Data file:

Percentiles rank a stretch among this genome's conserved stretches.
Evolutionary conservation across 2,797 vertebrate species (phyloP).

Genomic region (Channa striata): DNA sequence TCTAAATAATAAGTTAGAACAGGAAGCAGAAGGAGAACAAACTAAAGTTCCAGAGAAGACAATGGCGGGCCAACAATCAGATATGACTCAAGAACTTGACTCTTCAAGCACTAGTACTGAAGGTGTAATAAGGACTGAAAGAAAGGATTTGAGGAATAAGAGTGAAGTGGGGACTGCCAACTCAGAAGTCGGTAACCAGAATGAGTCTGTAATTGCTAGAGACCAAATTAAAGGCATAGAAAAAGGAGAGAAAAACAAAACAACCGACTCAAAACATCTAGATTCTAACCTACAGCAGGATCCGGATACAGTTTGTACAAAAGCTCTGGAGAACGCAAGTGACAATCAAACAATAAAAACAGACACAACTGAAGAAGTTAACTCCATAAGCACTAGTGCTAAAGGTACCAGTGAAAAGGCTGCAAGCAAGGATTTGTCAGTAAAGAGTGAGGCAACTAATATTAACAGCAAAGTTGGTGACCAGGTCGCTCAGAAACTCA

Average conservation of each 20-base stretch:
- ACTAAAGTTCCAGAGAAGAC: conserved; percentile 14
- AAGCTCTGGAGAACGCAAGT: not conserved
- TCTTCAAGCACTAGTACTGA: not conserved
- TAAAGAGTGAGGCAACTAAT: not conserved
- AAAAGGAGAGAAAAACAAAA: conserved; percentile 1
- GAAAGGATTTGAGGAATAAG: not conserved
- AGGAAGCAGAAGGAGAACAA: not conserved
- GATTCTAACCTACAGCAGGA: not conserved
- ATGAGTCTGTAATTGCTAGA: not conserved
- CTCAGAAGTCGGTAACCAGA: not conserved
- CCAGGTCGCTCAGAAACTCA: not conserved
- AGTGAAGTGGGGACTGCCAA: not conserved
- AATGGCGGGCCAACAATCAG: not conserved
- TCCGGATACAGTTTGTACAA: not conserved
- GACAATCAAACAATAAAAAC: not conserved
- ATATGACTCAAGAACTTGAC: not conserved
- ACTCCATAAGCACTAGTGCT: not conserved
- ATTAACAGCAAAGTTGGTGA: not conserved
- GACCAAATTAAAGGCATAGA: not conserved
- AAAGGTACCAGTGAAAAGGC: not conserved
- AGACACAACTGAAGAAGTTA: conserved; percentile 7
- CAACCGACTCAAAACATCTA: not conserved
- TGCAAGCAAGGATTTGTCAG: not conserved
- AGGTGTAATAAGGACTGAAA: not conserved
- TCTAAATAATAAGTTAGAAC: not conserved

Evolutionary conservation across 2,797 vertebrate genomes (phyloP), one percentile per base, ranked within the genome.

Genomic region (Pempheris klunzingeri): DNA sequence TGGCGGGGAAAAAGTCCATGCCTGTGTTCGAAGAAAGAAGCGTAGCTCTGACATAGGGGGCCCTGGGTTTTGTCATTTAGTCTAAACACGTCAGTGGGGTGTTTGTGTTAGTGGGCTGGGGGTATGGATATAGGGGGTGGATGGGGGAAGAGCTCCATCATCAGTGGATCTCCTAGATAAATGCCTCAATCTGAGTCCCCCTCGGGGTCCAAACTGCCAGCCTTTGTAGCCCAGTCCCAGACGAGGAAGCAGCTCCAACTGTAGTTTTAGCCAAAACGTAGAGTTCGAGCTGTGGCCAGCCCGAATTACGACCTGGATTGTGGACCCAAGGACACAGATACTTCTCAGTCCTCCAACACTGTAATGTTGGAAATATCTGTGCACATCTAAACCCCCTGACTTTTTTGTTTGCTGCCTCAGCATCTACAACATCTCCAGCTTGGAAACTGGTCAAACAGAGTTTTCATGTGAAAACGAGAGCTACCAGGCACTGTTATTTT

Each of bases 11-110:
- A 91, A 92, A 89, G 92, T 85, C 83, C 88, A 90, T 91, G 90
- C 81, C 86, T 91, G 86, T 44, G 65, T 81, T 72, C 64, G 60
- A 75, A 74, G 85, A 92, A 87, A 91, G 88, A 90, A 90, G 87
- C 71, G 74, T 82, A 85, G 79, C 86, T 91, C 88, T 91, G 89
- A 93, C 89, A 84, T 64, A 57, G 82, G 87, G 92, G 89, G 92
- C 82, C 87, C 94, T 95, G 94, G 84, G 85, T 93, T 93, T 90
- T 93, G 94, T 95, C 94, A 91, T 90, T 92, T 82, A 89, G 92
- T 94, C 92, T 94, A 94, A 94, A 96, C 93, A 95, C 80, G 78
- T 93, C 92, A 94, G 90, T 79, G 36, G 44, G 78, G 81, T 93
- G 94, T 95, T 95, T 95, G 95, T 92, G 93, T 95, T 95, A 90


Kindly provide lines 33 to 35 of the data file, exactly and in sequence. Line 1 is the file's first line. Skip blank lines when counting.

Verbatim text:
- A 91, A 92, A 89, G 92, T 85, C 83, C 88, A 90, T 91, G 90
- C 81, C 86, T 91, G 86, T 44, G 65, T 81, T 72, C 64, G 60
- A 75, A 74, G 85, A 92, A 87, A 91, G 88, A 90, A 90, G 87